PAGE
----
Research Output
The Tree and The Room: Co-Designing DIY WiFi Networks with Emergent Local Metaphors
  The use of metaphor for communicating conceptual models of interactive systems has a well-documented history in Interaction Design practice. Although metaphors can primarily be understood as linguistic devices, designers incorporate them into the design process in order to make abstract ideas more concrete and tractable. In this paper we present two case studies where resident researchers worked with Greek village communities to explore potential uses of a “do-it-yourself” WiFi networking technology platform. Built using simple, low-cost Raspberry Pi computer hardware and specially developed, open-source software, this toolkit has the potential to enable hyper-local applications and services to be developed and maintained within a host community. During the co-design process, locally specific, spatial metaphors emerged - the tree and the room - that proved useful for collective sense-making. In this paper, we argue for the importance of foregrounding and supporting emergent design metaphors that are contextually meaningful within the local situation.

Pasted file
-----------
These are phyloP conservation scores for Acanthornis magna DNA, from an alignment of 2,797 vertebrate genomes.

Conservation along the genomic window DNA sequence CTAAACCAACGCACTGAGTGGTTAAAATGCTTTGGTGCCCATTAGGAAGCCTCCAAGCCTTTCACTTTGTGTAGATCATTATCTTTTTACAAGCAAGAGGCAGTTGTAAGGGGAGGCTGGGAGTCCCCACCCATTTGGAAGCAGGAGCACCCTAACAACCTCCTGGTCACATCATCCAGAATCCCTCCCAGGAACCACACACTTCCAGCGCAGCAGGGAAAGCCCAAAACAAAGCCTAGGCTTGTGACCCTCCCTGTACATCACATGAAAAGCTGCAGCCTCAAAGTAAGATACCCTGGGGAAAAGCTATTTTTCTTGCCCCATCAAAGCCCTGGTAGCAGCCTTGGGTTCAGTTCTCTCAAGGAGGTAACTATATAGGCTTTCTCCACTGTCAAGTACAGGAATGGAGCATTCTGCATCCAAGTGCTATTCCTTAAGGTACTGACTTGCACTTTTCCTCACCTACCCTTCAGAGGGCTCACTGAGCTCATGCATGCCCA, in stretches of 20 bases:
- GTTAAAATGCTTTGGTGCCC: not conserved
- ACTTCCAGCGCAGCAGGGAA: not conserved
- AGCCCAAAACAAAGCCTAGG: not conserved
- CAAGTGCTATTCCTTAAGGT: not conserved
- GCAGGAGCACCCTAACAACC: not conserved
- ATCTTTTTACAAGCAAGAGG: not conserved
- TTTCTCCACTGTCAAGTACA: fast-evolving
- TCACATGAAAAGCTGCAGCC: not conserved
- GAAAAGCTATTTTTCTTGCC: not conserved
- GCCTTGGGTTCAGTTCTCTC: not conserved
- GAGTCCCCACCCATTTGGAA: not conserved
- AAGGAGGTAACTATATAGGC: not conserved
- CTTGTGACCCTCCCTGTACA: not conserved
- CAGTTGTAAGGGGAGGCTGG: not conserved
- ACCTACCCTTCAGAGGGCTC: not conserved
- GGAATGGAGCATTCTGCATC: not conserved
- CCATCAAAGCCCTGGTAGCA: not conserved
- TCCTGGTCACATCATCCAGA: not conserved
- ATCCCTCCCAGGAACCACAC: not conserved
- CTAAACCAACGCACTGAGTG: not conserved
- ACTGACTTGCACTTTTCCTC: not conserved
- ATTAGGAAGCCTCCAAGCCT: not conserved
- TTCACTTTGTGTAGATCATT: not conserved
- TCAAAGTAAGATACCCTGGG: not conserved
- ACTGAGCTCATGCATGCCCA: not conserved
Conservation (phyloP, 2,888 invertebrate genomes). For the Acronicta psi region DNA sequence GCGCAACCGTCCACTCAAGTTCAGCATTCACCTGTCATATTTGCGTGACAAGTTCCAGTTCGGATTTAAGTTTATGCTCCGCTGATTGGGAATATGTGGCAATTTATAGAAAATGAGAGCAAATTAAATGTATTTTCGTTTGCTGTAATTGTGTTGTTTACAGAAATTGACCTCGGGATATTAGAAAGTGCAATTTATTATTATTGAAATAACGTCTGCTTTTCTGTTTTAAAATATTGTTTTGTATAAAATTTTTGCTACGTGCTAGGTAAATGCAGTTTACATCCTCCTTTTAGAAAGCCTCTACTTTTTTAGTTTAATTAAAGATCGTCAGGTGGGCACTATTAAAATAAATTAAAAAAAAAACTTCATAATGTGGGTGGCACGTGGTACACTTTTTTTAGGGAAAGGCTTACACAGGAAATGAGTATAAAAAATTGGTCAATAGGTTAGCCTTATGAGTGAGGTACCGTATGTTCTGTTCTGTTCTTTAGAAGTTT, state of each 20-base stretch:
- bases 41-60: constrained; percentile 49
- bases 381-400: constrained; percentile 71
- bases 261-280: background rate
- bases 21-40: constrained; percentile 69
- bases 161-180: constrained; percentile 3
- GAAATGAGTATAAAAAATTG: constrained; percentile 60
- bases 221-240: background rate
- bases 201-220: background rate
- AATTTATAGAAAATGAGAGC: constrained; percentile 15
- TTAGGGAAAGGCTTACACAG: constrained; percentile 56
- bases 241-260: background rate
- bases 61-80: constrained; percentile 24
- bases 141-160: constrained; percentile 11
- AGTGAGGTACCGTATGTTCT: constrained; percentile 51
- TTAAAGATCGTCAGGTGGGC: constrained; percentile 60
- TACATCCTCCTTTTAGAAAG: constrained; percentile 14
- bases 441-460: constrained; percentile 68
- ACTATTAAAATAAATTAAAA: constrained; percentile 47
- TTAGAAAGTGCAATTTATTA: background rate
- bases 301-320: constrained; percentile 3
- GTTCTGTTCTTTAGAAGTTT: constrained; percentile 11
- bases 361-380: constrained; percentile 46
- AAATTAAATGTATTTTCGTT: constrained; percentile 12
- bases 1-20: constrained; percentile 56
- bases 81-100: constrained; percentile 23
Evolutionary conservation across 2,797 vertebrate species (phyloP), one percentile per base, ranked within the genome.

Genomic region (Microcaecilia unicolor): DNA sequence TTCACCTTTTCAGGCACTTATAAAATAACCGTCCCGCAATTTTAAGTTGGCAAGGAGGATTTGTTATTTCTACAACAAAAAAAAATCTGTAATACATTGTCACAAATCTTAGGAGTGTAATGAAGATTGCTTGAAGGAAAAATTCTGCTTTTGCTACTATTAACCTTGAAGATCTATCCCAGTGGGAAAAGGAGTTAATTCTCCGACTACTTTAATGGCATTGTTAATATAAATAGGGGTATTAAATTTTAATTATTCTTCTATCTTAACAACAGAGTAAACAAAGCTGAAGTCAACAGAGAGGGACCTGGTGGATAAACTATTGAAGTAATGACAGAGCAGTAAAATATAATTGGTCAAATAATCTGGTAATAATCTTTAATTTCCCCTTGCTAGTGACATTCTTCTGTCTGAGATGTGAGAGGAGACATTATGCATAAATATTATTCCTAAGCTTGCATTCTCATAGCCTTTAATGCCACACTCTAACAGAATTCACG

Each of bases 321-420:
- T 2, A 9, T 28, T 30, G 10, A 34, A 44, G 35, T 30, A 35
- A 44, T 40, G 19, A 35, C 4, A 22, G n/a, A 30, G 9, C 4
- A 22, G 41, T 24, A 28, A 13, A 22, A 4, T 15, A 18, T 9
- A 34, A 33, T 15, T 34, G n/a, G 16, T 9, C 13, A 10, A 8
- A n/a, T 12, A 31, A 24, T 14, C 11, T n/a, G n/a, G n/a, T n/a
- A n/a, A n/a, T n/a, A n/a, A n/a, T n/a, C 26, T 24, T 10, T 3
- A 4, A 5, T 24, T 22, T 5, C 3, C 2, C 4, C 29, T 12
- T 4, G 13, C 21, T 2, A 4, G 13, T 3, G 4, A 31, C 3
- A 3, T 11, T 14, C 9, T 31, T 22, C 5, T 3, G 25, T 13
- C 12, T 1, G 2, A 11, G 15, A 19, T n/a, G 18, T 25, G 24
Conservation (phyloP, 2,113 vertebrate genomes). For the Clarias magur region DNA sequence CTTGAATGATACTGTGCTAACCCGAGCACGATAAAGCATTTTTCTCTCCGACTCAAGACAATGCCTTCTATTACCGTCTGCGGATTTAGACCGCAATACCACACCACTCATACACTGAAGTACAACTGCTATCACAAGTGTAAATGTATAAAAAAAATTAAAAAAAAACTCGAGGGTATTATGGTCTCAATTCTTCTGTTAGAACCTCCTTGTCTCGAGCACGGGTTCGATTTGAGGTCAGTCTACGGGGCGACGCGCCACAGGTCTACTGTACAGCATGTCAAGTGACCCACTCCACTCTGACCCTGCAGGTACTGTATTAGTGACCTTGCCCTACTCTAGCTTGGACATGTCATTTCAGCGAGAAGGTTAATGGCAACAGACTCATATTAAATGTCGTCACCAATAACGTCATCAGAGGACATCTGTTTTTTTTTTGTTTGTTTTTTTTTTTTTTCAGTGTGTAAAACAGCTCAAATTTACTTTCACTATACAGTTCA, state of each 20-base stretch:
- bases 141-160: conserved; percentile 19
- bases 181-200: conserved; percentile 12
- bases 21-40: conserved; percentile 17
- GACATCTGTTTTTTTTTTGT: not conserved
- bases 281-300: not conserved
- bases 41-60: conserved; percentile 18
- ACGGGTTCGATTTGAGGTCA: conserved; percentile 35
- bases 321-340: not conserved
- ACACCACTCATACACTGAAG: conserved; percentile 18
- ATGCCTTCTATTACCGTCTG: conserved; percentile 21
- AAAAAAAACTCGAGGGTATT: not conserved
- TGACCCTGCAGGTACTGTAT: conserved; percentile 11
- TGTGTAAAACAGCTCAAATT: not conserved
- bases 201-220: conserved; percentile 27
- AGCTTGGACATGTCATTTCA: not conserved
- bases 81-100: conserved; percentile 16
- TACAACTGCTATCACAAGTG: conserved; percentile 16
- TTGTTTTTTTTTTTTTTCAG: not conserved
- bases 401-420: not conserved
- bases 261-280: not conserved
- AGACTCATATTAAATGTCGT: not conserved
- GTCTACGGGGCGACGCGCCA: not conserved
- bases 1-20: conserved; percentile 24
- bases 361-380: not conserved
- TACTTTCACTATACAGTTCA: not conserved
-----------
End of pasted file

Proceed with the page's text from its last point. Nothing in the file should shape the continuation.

• Date:

    31 December 2021

  • Publication Status:


  • Publisher

    Cumulus International Association of Universities and Colleges of Art, Design and Media

  • Funders:

    EC European Commission


Smyth, M., Helgason, I., Lapidge, L., & Hausel, K. (2021). The Tree and The Room: Co-Designing DIY WiFi Networks with Emergent Local Metaphors. In Design Culture(s) | Cumulus Conference Proceedings Roma 2021 (3823-3837)



Participatory design, co-design, metaphor, wifi networking

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